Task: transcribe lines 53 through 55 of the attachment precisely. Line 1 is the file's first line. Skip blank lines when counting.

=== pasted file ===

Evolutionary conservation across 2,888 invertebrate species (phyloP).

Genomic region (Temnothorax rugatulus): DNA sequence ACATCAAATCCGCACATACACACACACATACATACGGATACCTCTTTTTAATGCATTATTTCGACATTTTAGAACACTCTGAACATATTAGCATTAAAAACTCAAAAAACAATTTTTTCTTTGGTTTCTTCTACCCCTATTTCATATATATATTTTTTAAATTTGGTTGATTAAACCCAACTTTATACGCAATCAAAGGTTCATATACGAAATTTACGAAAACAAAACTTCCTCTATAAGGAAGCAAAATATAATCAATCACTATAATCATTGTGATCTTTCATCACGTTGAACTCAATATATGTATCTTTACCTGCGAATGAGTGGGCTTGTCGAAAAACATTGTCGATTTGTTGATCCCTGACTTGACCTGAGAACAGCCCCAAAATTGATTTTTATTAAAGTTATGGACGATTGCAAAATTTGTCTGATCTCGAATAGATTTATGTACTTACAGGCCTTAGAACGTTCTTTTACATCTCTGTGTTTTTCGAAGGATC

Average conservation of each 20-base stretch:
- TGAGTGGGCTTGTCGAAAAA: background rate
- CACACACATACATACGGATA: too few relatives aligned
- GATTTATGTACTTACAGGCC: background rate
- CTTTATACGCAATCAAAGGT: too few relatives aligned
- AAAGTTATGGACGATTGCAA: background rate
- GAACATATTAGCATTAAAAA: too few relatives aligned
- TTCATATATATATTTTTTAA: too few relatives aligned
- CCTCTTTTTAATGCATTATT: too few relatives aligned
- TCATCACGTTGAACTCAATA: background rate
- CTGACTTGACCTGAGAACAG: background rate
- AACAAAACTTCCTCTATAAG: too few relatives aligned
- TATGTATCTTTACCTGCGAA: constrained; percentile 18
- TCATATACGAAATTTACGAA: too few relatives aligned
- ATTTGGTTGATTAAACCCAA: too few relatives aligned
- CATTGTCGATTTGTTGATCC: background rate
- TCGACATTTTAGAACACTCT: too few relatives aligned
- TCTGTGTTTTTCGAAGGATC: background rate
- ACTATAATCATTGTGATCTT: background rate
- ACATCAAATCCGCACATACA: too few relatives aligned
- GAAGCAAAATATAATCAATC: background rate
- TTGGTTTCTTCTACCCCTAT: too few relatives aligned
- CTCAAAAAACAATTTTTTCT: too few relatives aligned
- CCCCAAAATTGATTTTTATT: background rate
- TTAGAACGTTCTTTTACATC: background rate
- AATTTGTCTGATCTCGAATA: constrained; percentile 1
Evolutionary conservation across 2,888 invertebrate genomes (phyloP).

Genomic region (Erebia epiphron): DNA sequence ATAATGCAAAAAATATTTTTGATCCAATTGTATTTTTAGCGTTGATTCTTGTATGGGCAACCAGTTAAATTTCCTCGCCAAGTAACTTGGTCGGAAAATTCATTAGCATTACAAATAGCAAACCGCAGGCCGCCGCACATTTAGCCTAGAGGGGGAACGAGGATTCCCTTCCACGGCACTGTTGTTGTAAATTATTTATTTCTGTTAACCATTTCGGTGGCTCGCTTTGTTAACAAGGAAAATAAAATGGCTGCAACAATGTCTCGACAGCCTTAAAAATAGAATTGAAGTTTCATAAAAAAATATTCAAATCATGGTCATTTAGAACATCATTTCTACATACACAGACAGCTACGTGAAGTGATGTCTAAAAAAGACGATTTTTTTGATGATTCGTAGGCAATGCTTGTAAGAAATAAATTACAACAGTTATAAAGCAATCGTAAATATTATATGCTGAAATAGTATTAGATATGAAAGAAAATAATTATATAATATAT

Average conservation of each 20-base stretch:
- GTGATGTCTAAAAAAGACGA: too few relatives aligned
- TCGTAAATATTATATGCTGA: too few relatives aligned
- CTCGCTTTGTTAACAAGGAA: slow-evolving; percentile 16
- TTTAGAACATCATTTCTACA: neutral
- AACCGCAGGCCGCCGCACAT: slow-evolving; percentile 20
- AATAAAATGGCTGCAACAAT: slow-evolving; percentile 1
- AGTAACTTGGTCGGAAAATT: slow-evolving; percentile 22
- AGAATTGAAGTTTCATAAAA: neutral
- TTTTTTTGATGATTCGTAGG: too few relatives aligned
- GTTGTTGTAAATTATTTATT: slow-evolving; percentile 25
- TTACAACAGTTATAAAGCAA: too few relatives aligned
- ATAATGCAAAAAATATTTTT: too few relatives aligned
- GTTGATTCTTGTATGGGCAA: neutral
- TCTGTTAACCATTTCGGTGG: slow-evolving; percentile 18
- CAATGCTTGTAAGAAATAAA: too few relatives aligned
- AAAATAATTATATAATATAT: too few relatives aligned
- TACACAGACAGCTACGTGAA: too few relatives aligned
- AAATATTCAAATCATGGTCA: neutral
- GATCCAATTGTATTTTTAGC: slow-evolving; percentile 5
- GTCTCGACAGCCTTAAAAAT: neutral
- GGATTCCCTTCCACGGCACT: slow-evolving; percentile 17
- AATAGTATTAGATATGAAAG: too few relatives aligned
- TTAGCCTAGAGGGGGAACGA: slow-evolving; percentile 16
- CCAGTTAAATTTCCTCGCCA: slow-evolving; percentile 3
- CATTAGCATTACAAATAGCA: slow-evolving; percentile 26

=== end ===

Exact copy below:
- AATAGTATTAGATATGAAAG: too few relatives aligned
- TTAGCCTAGAGGGGGAACGA: slow-evolving; percentile 16
- CCAGTTAAATTTCCTCGCCA: slow-evolving; percentile 3